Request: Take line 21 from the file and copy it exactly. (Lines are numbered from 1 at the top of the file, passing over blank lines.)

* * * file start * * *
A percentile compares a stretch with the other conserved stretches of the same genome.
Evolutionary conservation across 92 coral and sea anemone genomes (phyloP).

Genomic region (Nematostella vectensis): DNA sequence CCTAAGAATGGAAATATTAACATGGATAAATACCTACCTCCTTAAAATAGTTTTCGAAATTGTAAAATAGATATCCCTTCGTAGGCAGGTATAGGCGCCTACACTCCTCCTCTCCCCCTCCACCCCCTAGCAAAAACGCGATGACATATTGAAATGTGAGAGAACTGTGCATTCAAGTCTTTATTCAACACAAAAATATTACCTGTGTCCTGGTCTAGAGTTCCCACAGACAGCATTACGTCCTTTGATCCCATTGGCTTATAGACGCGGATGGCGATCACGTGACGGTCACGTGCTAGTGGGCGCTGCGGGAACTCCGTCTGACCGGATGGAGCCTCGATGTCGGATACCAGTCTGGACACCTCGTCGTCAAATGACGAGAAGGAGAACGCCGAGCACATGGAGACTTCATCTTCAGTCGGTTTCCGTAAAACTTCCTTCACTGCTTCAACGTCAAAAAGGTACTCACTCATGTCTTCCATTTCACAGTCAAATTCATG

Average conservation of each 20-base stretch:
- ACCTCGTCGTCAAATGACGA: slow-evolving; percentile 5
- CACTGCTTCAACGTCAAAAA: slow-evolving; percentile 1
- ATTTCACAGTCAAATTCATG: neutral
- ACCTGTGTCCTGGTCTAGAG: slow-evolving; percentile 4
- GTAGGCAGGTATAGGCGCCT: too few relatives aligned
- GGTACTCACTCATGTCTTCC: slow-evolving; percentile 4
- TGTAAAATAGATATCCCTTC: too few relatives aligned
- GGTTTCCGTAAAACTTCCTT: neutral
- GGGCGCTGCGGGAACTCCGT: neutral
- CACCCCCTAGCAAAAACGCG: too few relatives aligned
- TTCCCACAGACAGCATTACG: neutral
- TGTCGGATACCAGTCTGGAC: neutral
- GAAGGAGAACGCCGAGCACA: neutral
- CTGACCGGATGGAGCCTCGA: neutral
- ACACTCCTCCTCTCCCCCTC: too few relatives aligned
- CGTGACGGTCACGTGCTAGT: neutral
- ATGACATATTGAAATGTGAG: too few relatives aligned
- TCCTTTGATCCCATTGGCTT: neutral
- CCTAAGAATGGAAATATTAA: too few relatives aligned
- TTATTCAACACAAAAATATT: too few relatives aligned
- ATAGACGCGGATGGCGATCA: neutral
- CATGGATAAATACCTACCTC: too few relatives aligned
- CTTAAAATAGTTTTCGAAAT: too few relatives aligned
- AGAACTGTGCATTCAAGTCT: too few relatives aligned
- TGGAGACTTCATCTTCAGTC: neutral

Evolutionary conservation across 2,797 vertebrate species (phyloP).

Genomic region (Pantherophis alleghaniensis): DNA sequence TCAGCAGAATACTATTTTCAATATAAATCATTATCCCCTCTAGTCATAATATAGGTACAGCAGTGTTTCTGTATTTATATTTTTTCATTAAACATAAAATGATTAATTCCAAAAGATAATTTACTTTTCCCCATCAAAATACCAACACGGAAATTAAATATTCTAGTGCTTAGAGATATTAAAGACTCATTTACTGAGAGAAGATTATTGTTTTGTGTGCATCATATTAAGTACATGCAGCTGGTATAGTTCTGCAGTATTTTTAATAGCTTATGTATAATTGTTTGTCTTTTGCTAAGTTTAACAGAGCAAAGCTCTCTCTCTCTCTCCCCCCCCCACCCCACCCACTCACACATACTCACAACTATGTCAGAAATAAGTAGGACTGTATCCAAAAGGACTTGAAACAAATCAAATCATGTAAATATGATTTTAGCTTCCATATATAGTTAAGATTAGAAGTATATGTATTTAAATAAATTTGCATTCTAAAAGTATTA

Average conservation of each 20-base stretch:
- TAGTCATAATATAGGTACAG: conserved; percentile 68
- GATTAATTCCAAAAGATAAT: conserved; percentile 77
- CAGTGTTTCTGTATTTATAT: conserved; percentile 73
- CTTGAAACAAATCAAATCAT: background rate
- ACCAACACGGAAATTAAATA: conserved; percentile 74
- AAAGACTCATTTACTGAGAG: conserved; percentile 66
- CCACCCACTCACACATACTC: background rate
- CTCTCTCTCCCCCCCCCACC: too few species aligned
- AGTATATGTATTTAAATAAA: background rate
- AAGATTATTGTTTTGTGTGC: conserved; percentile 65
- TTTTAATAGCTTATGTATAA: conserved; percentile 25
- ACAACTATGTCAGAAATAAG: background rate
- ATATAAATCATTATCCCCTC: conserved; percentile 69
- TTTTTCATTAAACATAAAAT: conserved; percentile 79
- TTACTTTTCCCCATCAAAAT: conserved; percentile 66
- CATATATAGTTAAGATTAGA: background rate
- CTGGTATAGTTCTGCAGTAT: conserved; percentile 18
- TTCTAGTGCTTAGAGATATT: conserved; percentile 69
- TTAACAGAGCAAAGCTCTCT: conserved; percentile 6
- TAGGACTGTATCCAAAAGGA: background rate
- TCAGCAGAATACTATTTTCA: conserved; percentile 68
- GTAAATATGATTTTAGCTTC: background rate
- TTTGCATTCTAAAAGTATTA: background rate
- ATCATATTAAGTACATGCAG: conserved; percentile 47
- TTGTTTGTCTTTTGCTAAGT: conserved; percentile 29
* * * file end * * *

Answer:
- ATGACATATTGAAATGTGAG: too few relatives aligned